There is a lot going for Easy A but if nothing else it announces the arrival of Emma Stone as a talented, smart and very charismatic comedic actor. While Stone has previously had some great supporting roles, most notably in Superbad and Zombieland, in Easy A she truly shines in the role of Olive Penderghast, a high school senior who accidentally earns the reputation for being the school tramp, despite still being a virgin. Rather than fight against the absurd and vicious rumour mill Olive embraces her new identity partly as an act of defiance.
What makes Olive such a likeable character is the combination of her genuinely seeming like an average high school student and her quick-witted one-liners. In Easy A her wit puts her in a pleasingly privileged position above the sorts of characters who you do enjoy seeing verbally slapped down. Such characters include the extroverted best friend who is a classic female chauvinist type, describing herself in true self-deeming fashion as a ‘super slut’. Then there is the grossly hypocritical Christian girl whose moral hysteria is only matched by her ultra judgemental attitude.
While Easy A doesn’t exactly have any major faults as such, it doesn’t really substantially address many of the issues that it raises. We see from the reactions of the characters that there is a ridiculous double standard in the way men and women are treated in regards to sex (guy’s who lose their virginity get high fives while the girls get contempt) but the issue isn’t fully explored except to say that getting a bad reputation in high school is pretty miserable. The issue in the film is that Olive shouldn’t be called a slut because she’s still a virgin while perhaps it could have been that Olive shouldn’t be called a slut because her sex life is her own business and how dare people judge her for it. The problem of homophobia is also raised in Easy A but again, it is simply an acknowledged issue that is under explored.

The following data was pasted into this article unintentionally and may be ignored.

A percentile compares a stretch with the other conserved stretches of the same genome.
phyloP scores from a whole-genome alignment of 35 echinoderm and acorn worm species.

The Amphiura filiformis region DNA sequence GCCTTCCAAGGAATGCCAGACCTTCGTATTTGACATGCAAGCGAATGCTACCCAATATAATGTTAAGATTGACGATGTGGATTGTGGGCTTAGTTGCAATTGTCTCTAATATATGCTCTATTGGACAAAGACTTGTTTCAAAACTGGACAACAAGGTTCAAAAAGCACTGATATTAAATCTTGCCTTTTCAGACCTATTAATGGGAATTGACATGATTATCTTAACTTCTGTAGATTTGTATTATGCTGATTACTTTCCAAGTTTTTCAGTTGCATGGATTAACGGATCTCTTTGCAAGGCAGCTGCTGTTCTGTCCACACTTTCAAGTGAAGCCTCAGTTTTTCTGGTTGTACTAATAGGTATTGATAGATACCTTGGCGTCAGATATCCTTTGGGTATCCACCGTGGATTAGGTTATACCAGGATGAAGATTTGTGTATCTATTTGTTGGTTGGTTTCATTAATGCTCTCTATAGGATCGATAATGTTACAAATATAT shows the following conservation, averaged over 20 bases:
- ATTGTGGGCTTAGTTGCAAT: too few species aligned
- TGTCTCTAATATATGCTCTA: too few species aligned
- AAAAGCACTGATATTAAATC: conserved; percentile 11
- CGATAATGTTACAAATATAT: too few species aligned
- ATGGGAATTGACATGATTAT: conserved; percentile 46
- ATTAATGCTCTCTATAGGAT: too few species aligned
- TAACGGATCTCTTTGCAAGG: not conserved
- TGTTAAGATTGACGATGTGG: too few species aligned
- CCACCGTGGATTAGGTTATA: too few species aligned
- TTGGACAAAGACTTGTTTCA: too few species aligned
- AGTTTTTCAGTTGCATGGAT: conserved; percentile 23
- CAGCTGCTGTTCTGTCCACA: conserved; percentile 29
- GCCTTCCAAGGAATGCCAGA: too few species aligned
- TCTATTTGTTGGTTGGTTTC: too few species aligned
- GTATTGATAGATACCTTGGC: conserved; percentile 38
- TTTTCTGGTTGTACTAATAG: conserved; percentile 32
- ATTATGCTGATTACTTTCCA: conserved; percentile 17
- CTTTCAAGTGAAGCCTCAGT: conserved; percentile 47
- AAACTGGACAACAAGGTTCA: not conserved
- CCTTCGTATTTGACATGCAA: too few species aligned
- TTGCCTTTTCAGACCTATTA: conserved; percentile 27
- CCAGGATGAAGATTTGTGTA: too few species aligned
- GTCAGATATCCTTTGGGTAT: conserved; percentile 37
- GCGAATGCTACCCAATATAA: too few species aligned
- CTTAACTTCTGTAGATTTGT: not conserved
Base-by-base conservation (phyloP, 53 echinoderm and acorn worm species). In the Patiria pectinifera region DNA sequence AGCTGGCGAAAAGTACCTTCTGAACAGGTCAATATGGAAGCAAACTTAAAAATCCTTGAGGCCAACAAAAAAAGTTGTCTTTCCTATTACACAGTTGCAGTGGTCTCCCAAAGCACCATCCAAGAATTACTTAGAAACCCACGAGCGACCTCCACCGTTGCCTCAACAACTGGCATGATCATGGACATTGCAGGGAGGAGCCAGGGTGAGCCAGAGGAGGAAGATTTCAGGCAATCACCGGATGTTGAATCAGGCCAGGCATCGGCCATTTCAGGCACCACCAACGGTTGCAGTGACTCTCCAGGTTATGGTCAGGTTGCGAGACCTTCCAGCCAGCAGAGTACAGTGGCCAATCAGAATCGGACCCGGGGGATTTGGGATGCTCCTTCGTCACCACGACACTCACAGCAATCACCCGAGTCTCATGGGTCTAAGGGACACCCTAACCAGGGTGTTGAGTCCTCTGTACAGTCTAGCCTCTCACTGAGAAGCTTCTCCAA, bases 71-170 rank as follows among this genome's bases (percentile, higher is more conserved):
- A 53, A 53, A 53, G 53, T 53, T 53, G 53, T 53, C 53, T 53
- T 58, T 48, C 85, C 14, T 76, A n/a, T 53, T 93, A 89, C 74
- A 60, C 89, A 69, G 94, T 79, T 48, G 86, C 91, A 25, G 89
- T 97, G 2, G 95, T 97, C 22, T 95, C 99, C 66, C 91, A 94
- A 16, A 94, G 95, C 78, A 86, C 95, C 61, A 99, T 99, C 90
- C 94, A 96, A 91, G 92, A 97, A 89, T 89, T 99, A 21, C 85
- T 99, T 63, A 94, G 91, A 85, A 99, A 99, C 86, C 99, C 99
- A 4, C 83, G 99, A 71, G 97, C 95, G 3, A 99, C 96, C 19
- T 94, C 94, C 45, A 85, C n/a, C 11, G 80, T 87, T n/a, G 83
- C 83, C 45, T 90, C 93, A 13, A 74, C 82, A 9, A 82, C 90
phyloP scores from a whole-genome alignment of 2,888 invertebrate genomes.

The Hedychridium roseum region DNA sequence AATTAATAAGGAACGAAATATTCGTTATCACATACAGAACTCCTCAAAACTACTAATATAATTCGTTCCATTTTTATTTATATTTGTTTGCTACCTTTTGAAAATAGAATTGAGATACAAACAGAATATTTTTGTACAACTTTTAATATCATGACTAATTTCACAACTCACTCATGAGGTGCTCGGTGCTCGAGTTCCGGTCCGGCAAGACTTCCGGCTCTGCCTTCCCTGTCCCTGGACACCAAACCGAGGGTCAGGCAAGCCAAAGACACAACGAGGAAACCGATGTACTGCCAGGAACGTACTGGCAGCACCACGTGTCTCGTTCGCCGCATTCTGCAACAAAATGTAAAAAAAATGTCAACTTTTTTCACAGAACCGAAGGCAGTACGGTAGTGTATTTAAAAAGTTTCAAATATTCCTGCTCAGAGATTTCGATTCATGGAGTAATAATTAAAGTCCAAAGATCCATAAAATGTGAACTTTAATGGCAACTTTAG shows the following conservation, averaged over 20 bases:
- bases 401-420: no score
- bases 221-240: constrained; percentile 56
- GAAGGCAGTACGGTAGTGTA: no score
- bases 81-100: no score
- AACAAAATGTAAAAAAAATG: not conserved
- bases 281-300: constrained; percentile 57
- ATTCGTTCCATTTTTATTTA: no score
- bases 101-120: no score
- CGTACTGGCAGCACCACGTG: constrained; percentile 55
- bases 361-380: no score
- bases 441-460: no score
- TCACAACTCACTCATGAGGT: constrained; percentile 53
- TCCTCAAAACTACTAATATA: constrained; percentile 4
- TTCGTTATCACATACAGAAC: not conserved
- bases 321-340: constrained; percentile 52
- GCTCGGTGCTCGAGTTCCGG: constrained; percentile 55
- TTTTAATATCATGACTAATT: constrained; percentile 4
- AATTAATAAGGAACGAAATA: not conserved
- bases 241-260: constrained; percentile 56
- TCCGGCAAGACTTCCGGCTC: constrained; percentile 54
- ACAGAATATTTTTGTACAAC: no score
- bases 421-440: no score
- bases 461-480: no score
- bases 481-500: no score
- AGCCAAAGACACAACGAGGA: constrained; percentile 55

Nevertheless, what Easy A does do well is champion studious, intelligent and friendly kids like Olive over the vacuous, mean and popular kids. Easy A is also a consistently funny film with an incredibly strong supporting cast of older actors, in particular Patricia Clarkson and Stanley Tucci who are hysterical as Olive’s equally droll and witty parents. Curiously, Easy A also feels less of a film aimed at a current teen audience but more of a film aimed at audiences who were teenagers in the 1980s. Not only does it contain various literary references to Sylvia Plath, Mark Twain and Nathaniel Hawthorne (whose novel The Scarlet Letter forms the basis of Easy A) but it also mentions Judy Blume, Say Anything… and all of John Hughes’s films. Taking on the spirit of some of these classic teen films certainly hasn’t hurt Easy A and while it doesn’t quite have the edge of something like Election it is the smartest and most enjoyable teen comedy since Juno.